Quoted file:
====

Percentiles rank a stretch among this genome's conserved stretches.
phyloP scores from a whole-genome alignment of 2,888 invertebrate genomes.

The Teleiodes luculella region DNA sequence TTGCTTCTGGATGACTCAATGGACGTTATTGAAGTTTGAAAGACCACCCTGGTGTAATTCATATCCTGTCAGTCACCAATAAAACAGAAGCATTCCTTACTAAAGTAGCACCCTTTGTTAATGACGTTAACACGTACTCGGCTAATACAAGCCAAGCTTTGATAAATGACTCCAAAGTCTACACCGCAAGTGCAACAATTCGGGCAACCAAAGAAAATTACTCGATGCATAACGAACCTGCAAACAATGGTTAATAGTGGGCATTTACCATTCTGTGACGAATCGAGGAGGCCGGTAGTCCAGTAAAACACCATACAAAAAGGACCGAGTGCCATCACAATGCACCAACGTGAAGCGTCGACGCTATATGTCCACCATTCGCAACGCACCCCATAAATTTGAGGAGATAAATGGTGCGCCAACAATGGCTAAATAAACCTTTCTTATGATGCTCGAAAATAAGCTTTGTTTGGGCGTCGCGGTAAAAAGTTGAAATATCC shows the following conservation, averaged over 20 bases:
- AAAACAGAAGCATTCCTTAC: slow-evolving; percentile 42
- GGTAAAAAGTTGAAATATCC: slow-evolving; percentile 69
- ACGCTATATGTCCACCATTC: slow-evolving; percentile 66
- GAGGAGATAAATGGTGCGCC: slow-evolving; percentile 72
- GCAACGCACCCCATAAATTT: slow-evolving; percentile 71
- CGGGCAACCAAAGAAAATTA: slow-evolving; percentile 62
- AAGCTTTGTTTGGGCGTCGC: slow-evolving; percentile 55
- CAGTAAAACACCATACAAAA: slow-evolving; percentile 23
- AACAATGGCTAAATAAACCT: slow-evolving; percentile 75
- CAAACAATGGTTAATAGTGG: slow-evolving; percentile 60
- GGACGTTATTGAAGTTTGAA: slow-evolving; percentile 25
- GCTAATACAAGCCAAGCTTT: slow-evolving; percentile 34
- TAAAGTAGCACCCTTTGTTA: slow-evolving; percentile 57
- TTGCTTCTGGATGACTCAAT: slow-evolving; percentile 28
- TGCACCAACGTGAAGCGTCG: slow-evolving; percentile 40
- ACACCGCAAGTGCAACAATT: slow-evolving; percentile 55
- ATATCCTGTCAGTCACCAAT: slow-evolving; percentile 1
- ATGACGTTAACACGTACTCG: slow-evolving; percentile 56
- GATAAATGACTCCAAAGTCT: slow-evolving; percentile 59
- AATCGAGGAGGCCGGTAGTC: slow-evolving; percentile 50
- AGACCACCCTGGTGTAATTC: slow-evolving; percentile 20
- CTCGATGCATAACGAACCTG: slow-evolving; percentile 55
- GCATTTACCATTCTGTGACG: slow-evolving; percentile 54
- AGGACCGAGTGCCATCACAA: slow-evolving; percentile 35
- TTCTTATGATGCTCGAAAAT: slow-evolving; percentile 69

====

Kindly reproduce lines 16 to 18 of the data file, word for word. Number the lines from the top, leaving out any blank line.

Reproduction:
- TAAAGTAGCACCCTTTGTTA: slow-evolving; percentile 57
- TTGCTTCTGGATGACTCAAT: slow-evolving; percentile 28
- TGCACCAACGTGAAGCGTCG: slow-evolving; percentile 40